Several weeks after the Russian-Georgian military conflict and several weeks before the United States elects a new president, formal U.S.-Russian talks on nuclear weapons and anti-missile systems are languishing. Neither Moscow nor Washington seem eager to change the pace, suggesting the two capitals might be content simply to let the dialogue linger until the next U.S. administration takes power. (Continue)
With the Sochi Declaration in April 2008, the poker players in Washington and Moscow effectively laid down their strategic arms control cards for the last time in the Bush and Putin administrations. They reiterated their intention to carry out further reductions in strategic offensive arms, they pledged to continue development of a legally binding post-START arrangement, and they restated their commitment to Article VI of the nuclear Nonproliferation Treaty (NPT), which calls for eventual total elimination of nuclear weapons. (Continue)
Top U.S. and Russian officials accentuated the positive after a recent high-level meeting, but the two sides remain deeply divided on developing anti-missile systems and managing their future nuclear weapons relationship. (Continue)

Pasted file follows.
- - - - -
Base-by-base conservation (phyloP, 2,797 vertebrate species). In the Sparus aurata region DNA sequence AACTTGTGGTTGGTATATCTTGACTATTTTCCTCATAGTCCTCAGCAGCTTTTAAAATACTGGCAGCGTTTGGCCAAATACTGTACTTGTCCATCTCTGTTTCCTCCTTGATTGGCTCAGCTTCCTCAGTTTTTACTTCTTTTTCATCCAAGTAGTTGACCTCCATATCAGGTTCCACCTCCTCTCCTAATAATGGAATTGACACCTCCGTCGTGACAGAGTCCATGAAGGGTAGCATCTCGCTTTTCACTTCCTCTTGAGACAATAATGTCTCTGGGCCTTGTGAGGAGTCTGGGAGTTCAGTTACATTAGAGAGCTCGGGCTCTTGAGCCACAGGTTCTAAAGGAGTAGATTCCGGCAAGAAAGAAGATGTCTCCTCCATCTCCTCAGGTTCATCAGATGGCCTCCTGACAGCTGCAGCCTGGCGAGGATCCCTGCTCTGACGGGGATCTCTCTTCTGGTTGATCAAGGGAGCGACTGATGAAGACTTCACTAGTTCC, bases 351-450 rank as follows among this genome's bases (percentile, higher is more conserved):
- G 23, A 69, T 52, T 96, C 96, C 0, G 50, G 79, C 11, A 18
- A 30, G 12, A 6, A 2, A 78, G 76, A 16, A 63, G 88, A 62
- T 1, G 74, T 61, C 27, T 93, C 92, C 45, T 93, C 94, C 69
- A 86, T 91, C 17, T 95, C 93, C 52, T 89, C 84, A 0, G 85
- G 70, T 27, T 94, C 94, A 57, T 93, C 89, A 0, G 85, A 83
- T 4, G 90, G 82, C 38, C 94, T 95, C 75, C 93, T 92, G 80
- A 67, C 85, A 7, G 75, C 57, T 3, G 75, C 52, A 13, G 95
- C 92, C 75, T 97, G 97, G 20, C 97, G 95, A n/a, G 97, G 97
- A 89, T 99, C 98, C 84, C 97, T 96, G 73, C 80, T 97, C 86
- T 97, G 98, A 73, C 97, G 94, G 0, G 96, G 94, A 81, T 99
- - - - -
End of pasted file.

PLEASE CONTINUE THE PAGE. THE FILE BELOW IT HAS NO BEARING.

Russian and U.S. officials in September meetings failed to resolve disputes over measures to succeed an expiring nuclear arms reduction treaty or U.S. plans to base anti-missile systems in Europe. The two sides vowed to continue meeting. (Continue)
Five years ago at the signing ceremony for the Strategic Offensive Reductions Treaty (SORT), President George W. Bush claimed the agreement “liquidates the Cold War legacy of nuclear hostility” between the United States and Russia. Think again. Although SORT calls for deeper reductions in deployed strategic nuclear warheads, to 1,700-2,200 each by 2012, it has not liquidated the weapons nor mutual nuclear suspicions.
The treaty’s emphasis on flexibility detracts from its predictability, lessening its value in building a more stable and secure U.S.-Russian relationship. Unlike the earlier Strategic Arms Reduction Treaty (START) approach, SORT does not require the destruction of strategic delivery systems. SORT also allows each side to store nondeployed warheads. The treaty fails to establish new verification mechanisms, relying instead on those contained in START. (Continue)